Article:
I started receiving my social security benefits at age 62. I am now 63 and am finding that I need to go back to work to offset our health insurance costs and lower farm income because of commodity prices. My husband is self employed and also 63. He is planning on taking his social security at 66. If I get a job, can I suspend my social security benefits until age 66?
You can't voluntarily suspend benefits until you reach full retirement age. However, if you do get a job and earn more than the amount allowed under Social Security's earnings test (https://www.ssa.gov/planners/retire/whileworking2.html), your benefits will be suspended due to your excess earnings. This year, the exempt amount of earnings for people below full retirement age is $15,720, and Social Security withholds $1 of benefits for each $2 that they earn in excess of that amount.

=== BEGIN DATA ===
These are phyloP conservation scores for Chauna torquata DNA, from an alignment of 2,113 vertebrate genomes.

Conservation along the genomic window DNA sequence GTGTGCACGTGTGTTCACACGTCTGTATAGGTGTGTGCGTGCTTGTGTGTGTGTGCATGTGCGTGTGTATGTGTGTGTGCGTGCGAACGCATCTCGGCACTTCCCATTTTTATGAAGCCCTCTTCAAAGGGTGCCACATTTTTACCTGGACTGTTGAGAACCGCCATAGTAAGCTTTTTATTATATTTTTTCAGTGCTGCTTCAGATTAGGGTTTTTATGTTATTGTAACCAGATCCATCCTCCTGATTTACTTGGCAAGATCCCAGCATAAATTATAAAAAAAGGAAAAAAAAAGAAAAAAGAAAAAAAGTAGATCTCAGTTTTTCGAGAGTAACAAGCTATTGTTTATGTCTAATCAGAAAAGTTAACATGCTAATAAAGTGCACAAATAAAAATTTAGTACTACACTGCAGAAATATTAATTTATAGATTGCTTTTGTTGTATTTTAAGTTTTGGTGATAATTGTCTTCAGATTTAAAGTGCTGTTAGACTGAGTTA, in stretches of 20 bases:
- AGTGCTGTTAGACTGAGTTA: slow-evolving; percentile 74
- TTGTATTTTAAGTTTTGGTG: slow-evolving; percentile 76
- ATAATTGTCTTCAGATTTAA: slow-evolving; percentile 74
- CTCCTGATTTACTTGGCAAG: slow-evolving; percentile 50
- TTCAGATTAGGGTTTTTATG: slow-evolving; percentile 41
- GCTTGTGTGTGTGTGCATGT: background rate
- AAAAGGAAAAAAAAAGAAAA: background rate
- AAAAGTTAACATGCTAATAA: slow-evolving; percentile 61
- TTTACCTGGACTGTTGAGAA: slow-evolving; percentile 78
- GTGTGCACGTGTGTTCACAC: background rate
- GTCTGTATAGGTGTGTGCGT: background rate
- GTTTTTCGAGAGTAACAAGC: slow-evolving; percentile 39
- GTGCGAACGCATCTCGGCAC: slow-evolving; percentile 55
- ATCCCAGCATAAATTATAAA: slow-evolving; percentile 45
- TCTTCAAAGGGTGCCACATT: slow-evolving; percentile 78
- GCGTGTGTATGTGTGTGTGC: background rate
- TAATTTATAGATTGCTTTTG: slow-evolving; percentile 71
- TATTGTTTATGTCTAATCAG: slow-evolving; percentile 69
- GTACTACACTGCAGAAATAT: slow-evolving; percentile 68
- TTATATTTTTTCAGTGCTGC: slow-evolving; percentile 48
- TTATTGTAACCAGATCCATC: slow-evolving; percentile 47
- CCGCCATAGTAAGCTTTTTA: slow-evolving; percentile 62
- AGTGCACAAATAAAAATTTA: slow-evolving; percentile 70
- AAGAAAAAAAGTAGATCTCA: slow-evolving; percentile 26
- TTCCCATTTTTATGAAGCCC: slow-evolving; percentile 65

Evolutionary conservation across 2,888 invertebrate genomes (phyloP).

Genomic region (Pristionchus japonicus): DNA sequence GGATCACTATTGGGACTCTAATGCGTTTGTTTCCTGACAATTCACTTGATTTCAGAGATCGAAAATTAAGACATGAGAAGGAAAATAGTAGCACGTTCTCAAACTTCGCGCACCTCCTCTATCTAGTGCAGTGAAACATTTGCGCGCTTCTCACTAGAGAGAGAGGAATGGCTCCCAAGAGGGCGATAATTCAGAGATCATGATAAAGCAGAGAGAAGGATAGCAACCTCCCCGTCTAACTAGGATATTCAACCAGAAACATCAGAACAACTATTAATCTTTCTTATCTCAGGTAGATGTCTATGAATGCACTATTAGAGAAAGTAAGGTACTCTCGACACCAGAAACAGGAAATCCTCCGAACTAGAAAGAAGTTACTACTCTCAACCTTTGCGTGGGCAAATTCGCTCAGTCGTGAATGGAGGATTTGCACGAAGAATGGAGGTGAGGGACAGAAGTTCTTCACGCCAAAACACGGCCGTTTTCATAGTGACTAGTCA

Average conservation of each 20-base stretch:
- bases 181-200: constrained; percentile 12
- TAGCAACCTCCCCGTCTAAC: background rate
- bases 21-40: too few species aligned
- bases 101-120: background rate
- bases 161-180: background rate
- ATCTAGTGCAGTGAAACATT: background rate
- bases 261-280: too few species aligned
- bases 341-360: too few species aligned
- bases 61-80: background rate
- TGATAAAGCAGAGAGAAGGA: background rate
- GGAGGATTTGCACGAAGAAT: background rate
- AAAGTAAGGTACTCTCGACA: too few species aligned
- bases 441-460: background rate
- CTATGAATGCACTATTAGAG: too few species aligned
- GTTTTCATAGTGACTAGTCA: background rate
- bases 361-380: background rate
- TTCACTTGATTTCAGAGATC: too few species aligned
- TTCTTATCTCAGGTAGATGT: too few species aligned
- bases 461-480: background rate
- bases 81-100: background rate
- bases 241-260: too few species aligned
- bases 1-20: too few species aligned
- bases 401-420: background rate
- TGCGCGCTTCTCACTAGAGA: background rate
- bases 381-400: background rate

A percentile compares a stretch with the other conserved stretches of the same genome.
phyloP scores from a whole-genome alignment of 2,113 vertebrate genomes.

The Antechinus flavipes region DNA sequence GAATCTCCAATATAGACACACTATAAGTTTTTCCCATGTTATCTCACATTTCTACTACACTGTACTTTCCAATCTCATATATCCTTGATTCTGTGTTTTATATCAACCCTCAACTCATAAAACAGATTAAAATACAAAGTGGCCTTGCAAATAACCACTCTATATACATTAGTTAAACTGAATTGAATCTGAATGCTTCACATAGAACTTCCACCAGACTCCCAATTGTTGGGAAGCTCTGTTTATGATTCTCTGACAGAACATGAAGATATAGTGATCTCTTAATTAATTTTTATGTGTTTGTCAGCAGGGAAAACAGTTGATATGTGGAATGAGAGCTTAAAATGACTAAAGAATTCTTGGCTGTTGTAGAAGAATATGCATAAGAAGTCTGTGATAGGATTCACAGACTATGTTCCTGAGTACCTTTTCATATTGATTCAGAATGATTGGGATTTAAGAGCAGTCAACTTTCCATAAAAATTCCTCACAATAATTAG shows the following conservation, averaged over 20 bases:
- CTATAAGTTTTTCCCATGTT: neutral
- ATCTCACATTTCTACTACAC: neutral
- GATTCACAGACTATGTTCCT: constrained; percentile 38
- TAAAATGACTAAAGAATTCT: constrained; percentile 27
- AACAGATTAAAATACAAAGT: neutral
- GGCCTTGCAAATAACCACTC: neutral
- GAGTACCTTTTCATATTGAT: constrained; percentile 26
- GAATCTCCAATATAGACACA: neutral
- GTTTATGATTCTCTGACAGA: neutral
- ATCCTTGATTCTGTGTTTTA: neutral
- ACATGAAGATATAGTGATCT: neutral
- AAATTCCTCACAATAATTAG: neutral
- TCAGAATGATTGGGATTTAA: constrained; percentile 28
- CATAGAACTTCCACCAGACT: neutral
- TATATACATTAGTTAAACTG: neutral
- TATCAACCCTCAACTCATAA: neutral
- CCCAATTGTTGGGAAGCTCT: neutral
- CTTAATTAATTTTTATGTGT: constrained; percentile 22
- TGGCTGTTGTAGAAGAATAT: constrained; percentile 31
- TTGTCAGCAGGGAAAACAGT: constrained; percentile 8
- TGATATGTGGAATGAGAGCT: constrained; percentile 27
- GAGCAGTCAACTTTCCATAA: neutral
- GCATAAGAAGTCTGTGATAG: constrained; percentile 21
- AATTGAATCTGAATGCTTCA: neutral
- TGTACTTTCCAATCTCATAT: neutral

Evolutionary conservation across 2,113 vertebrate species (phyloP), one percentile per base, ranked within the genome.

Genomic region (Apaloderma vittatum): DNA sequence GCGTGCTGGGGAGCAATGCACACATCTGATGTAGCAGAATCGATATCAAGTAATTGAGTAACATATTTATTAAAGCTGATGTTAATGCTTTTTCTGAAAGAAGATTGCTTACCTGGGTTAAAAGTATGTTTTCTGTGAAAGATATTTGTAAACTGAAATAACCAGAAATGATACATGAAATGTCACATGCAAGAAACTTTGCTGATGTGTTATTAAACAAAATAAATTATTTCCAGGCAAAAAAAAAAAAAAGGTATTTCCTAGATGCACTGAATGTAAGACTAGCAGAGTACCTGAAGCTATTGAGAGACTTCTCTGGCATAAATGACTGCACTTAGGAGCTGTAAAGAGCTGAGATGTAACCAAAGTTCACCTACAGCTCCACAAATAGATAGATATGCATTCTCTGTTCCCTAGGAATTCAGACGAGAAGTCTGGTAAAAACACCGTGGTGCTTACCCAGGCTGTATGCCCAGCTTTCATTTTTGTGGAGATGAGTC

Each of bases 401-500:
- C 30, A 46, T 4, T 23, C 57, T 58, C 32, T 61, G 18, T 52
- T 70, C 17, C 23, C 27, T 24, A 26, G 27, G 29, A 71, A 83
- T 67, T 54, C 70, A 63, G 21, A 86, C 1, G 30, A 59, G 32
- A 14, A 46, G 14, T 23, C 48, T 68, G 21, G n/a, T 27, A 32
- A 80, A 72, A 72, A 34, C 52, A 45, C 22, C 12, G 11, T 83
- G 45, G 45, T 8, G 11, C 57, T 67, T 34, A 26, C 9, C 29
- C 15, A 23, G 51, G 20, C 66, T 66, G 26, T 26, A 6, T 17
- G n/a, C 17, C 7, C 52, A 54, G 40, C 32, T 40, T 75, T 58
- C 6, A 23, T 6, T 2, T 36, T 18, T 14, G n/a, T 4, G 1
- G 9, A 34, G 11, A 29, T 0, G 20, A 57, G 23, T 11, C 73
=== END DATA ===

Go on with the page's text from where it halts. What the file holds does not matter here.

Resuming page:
So, if you return to work and earn enough, it would effectively result in the suspension of all of your benefits. Then, after you reach age 66, Social Security will recalculate and raise your benefit amount to give you credit for the months that your benefits were withheld due to your excess earnings.
If you do get a job and expect to earn more than the Social Security limit, be sure to notify Social Security of your expected earnings in a timely manner. Otherwise, Social Security has no way of knowing that you've returned to work until they receive a copy of your W-2 long after the end of the year. By then, it's too late to suspend your benefits, which could result in an overpayment that you will be expected to repay.
By the way, your husband may wish to run the maximization software available on this website before making any filing decisions. It may be best for him to file just for spousal benefits on your record at age 66, then switch to his own record at age 70. The software will help him determine the best strategy.